There was custom, possibly going back many years, that the smartest man on the guard and picquet parade got excused duty. He was called the stick man and he reported to the company office in case he was needed as an orderly. Later he was allowed to go off duty. This was a cushy number and an incentive to polish your boots, brasses etc and clean your webbing with filthy khaki coloured stuff called Blanco although most of us never got near being picked out for that honour. However, to my surprise, one night the stick man was me. I think the officer wanted to share it around.
Late at night I was walking back round the perimeter road carrying my rifle, greatcoat, bits of equipment which I’d removed as stick man. A fair way behind me I saw dim lights approaching. Because of the blackout vehicles had small sidelights only. The RAF was moving in and I decided that it must be their bus. I thought that if they were decent chaps they’d give me a lift but I wasn’t going to beg for one. I kept to the righthand side of the road. When the vehicle got close I turned my head and found a light on each side of me and that’s the last I remember. I think I must have dived to my right because I had a small injury on the back of my left knee and I think that was probably where I was hit by the bumper bar. It was actually one of our own utes (like a small, canvas covered panel van). The driver didn’t see me but the boys in the back of the van saw me lying on the road. Apparently I was lying on my back with the greatcoat over my face. When they moved it my eyes were wide open and staring. They thought they’d killed me although I was actually only unconscious. I was bundled into the back of the van and I started to come round as the driver was explaining to an officer that he needed a permit to take me to the hospital. I didn’t feel like being awake so I kept my eyes shut and lay still. It was strange because I wasn’t the least bit worried about how bad I might be. I could also clearly feel blood trickling down my face although I found out later that I had a very big lump on my right forehead but no open wound.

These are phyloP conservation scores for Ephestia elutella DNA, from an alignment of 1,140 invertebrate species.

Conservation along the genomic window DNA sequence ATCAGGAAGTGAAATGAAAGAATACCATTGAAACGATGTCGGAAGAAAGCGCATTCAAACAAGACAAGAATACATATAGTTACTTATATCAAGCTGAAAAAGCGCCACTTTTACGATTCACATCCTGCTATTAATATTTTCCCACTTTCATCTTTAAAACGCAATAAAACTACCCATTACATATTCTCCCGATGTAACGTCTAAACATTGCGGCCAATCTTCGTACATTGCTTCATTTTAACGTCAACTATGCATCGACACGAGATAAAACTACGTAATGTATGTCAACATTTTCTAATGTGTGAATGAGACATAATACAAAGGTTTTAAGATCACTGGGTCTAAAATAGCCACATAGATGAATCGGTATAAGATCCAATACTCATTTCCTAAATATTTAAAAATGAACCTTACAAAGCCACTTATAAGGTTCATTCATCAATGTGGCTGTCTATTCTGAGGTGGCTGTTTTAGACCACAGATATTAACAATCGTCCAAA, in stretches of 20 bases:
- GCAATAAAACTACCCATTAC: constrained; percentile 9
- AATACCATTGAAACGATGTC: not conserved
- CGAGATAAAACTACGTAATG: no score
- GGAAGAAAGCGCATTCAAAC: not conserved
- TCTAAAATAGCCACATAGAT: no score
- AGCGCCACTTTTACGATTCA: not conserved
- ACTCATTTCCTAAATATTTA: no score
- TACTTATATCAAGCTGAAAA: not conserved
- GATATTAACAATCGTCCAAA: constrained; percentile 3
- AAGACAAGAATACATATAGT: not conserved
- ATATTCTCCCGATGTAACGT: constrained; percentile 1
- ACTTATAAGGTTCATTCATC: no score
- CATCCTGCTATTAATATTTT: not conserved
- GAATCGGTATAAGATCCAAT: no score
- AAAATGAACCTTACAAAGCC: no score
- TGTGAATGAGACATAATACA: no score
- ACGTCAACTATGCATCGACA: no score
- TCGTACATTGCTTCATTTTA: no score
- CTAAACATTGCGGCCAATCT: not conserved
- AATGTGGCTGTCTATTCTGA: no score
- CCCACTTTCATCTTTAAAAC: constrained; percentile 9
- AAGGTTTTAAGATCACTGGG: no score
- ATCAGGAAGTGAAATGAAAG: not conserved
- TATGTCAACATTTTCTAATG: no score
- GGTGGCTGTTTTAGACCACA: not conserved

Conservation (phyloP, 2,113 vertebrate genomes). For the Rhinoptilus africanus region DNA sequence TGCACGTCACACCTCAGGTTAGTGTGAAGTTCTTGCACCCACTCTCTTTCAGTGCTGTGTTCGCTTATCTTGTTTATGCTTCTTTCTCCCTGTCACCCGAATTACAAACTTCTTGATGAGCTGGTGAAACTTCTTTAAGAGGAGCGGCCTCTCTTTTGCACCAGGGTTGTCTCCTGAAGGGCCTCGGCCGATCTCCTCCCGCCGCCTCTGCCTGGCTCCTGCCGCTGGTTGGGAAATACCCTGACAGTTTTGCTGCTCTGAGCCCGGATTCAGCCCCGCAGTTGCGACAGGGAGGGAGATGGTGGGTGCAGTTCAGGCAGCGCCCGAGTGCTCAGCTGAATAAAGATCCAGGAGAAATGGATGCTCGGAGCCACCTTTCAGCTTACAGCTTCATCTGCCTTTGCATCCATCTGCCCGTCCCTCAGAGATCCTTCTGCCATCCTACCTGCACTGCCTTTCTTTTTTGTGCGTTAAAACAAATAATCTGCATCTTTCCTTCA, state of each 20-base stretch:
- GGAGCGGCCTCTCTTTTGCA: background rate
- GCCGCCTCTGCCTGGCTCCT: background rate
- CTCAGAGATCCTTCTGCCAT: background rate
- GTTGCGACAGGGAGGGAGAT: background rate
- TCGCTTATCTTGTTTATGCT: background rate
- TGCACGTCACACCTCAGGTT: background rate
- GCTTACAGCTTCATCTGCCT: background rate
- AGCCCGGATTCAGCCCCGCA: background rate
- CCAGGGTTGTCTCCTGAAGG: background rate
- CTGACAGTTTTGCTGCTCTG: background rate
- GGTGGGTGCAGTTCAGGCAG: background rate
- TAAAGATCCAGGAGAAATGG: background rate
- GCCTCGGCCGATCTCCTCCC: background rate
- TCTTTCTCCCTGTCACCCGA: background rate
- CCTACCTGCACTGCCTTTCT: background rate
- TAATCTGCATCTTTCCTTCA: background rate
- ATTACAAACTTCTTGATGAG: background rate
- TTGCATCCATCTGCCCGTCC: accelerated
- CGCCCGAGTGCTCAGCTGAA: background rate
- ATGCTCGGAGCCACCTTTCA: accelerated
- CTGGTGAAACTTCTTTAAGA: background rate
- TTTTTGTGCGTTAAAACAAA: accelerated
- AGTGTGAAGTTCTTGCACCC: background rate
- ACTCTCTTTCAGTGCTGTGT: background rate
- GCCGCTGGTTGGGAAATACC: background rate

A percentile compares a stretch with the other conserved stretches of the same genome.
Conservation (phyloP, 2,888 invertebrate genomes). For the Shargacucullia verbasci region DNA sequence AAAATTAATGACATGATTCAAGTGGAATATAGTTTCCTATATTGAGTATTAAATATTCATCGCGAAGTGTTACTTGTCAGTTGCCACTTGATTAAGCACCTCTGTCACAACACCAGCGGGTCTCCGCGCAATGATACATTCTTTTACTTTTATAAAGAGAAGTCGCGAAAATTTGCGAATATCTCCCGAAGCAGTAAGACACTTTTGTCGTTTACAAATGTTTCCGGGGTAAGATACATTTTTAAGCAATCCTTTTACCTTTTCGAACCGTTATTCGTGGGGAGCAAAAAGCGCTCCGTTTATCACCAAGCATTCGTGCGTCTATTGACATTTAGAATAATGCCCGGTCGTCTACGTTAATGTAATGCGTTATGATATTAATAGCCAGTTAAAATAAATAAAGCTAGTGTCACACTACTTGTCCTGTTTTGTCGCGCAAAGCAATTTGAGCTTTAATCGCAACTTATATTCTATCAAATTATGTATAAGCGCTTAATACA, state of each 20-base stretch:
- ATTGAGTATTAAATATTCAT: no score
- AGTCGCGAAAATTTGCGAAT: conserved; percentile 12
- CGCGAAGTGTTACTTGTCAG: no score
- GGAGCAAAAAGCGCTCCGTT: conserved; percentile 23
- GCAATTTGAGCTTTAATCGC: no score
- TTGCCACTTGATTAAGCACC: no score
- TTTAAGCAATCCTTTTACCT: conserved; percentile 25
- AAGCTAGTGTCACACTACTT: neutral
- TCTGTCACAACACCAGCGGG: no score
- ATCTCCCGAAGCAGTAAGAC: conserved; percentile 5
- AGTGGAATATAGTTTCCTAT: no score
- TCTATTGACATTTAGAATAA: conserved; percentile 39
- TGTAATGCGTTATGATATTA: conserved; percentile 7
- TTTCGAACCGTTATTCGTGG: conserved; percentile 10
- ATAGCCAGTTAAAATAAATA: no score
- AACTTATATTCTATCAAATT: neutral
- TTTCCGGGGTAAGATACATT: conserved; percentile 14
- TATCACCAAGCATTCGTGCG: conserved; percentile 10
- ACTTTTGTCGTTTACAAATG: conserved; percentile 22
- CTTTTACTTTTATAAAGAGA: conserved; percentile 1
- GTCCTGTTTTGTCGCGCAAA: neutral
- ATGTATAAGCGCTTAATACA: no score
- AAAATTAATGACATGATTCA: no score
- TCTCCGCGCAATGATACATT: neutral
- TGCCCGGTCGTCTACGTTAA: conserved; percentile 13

I officially came round just before we reached the hospital and I was able to limp in. The doctor examined me and sent me away. Now, of course, anybody with concussion would be kept in overnight as a precaution. When I went to bed I felt terrible and had a bad night. Next morning I couldn’t get up soon enough to catch the truck but I walked round to fall in at the back of the parade with those going sick. The Company Sergeant Major was very concerned and came rushing over to see if I was all right. I’ve always said that I was a nervous pedestrian because I’d been knocked down twice. This was the second time and I was jumpy for quite a long time afterward. On each occasion I was doing nothing the least bit dangerous and was plain unlucky. The driver told me he was trying to find the righthand edge of the track with his wheels because it was difficult to see where the road was going in the dark with only very small sidelights. The rule for pedestrians is keep to the righthand side of the road, facing approaching traffic. Only I was hit from behind through doing the right thing. next